Aside from this brightly colored part of their bodies, the rest of this spider’s body is primarily black. Johnson’s jumping spiders weave their webs to create cylindrical nests. They prefer environments close to the ground, like under rocks. Sometimes, they use grape vines to set up their little nests. Their food sources consist of insects, but they also go after other spiders (and sometimes, the females snack on the males!).

Red-Backed Jumping Spider

Aside from the red belly, the rest of the Johnson’s jumping spider’s body is primarily black.

©Kaldari / CC0 via Wikimedia Commons – License

4. Callobius severus

Scientific Name: Callobius severus

These spiders are primarily black, brown, and red. Their dark, blackish abdomens are decorated with fine hairs, and their legs are dark brown, often appearing to have a reddish tint. The females are larger than the males, but the males can be distinguished by their sizable, lengthy palps. They primarily spend their time in the outdoors, occasionally venturing their way indoors. They grow to about Âľ inches and are most commonly seen at the tail end of spring and the first month of summer. Although they are spotted under debris outdoors (like loose bark), they frequently hang out around artificial structures. Callobius severus looks similar to the dangerous hobo spider, but it is harmless.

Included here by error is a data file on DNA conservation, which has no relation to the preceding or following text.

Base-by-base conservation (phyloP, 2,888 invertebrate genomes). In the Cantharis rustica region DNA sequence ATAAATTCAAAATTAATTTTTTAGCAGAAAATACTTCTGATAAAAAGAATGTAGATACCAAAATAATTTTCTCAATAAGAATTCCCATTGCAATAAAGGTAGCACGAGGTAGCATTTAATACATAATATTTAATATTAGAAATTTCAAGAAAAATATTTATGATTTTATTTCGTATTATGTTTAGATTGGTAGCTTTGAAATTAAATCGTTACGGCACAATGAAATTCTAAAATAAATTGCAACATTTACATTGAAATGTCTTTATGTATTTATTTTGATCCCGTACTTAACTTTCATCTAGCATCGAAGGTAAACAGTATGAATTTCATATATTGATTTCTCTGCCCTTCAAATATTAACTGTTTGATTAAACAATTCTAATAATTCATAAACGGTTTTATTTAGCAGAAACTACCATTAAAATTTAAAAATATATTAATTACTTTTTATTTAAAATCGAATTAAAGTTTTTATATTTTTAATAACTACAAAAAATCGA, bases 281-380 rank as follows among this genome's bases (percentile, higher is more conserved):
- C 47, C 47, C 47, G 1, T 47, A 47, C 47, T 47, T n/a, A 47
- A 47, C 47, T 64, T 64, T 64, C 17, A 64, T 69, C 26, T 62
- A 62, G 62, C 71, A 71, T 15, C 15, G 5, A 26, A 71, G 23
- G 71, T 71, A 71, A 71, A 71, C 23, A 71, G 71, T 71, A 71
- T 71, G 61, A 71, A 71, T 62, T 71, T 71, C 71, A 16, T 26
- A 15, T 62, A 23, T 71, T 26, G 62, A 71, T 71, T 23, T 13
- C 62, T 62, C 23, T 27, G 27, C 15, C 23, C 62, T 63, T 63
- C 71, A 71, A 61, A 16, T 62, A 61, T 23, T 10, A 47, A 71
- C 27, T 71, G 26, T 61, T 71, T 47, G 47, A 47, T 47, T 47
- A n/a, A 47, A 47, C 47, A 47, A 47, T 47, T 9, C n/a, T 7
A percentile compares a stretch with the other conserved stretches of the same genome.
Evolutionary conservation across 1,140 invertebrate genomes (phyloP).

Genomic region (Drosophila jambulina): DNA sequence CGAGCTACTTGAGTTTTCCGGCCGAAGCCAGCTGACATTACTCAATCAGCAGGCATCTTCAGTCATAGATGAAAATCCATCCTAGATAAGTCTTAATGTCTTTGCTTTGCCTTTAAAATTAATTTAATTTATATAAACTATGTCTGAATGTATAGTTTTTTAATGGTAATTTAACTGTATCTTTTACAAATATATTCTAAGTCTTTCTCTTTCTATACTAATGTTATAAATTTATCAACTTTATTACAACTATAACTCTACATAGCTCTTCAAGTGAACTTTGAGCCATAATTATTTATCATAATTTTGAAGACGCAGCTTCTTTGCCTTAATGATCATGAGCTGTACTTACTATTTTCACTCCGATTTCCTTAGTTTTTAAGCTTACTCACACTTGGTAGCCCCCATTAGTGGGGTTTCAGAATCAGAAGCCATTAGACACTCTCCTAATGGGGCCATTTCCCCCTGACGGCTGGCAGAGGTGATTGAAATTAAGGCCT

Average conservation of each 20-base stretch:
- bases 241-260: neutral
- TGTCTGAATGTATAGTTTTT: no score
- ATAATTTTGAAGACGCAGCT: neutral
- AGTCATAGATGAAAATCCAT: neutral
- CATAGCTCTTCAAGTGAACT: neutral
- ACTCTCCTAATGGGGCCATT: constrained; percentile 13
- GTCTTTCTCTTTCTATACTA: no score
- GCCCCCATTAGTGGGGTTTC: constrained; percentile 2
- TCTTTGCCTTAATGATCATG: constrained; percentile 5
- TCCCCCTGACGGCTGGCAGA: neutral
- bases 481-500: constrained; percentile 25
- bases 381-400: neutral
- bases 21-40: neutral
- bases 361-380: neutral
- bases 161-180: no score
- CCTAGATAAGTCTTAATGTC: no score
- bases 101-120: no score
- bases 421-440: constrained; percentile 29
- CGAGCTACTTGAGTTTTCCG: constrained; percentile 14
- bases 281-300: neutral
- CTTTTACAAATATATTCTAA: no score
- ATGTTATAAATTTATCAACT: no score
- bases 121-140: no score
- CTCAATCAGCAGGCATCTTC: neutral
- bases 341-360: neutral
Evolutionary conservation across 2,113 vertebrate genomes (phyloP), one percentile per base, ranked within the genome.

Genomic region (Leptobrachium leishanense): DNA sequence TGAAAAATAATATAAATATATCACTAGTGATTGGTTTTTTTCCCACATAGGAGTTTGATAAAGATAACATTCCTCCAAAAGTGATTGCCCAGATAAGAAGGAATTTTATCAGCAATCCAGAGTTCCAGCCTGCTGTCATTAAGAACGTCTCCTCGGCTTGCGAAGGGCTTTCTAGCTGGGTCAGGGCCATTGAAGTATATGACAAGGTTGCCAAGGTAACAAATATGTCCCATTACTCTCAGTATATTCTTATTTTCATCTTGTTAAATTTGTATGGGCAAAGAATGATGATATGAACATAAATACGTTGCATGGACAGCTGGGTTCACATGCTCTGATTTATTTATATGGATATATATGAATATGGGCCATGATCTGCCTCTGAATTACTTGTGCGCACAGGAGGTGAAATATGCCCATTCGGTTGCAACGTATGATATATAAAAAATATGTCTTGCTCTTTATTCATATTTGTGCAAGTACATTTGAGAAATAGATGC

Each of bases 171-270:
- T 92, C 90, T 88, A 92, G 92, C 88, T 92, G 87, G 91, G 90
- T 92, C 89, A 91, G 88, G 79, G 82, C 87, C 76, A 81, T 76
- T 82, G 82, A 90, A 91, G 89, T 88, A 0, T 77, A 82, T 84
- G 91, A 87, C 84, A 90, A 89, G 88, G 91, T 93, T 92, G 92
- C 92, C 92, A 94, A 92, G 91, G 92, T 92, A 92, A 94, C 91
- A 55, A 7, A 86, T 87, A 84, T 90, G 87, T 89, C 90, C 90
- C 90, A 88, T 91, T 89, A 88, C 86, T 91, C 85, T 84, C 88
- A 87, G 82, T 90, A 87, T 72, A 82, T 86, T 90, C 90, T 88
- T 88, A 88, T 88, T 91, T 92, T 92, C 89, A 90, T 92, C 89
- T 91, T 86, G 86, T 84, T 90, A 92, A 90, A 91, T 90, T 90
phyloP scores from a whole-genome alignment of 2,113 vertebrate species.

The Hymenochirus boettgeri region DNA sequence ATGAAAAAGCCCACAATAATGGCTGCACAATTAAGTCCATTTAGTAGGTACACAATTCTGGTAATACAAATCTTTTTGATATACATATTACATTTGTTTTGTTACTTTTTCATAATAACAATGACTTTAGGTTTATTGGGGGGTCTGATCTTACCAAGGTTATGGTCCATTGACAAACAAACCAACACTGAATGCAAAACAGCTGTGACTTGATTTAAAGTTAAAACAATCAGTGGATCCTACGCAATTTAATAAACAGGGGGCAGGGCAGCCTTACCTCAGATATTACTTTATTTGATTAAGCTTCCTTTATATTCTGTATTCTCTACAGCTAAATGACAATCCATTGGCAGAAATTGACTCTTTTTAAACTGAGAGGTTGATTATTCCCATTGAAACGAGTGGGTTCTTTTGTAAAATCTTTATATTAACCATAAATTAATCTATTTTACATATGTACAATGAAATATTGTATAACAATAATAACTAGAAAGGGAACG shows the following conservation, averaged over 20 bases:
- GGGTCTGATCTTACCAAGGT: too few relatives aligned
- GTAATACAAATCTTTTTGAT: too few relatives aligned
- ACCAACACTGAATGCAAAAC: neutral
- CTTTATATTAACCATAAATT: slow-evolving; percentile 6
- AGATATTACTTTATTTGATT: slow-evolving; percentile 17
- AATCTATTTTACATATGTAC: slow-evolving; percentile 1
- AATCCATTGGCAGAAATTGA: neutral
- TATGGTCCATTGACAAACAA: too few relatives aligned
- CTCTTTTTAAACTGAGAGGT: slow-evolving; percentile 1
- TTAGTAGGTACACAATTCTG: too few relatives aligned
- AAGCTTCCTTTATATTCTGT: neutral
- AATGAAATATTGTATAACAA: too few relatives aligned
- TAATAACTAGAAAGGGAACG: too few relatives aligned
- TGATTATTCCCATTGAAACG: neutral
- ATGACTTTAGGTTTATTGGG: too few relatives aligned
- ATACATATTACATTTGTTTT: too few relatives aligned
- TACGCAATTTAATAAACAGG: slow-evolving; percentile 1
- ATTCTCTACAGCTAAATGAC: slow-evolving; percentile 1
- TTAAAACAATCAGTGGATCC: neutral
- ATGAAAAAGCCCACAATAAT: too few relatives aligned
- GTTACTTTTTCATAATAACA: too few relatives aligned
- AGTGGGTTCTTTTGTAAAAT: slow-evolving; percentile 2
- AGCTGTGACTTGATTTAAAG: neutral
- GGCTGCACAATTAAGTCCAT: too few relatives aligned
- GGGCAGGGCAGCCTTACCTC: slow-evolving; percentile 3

Callobius severus

Native to the Pacific North West region of North America, 

Callobius severus

is one of the most common black spiders in the state of Washington.

©KirinX, CC BY 3.0 <https://creativecommons.org/licenses/by/3.0>, via Wikimedia Commons – License

5. Rabbit Hutch Spider

Scientific Name: Steatoda bipunctata

The rabbit hutch spider is often spotted spending its time indoors in semi-abandoned spaces like cellars and sheds. Its common name indicates its tendency to seek shed-like environments like rabbit hutches. Its primary colors are black, brown, and tan. This spider may be mistaken for the more dangerous black widow spider because of its bulbous body, but its coloration is different. The roundest part of the body is brownish with tan lines on the edges and down the center. The legs are black and brown, and while the body is often brown, it can also be quite dark, appearing almost black. This is why at first glance, they may appear like black widows. However, while black widows have a tell-tale red hourglass marking, rabbit hutch spiders have a marking that resembles an infinity symbol.

rabbit hutch spider

The rabbit hutch spider has a tendency to seek shed-like environments like rabbit hutches.

©thatmacroguy/Shutterstock.com

The photo featured at the top of this post is © Peter Yeeles/Shutterstock.com


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About the Author

Angie Menjivar is a writer at A-Z-Animals primarily covering pets, wildlife, and the human spirit. She has 14 years of experience, holds a Bachelor's degree in psychology, and continues her studies into human behavior, working as a copywriter in the mental health space. She resides in North Carolina, where she's fallen in love with thunderstorms and uses them as an excuse to get extra cuddles from her three cats.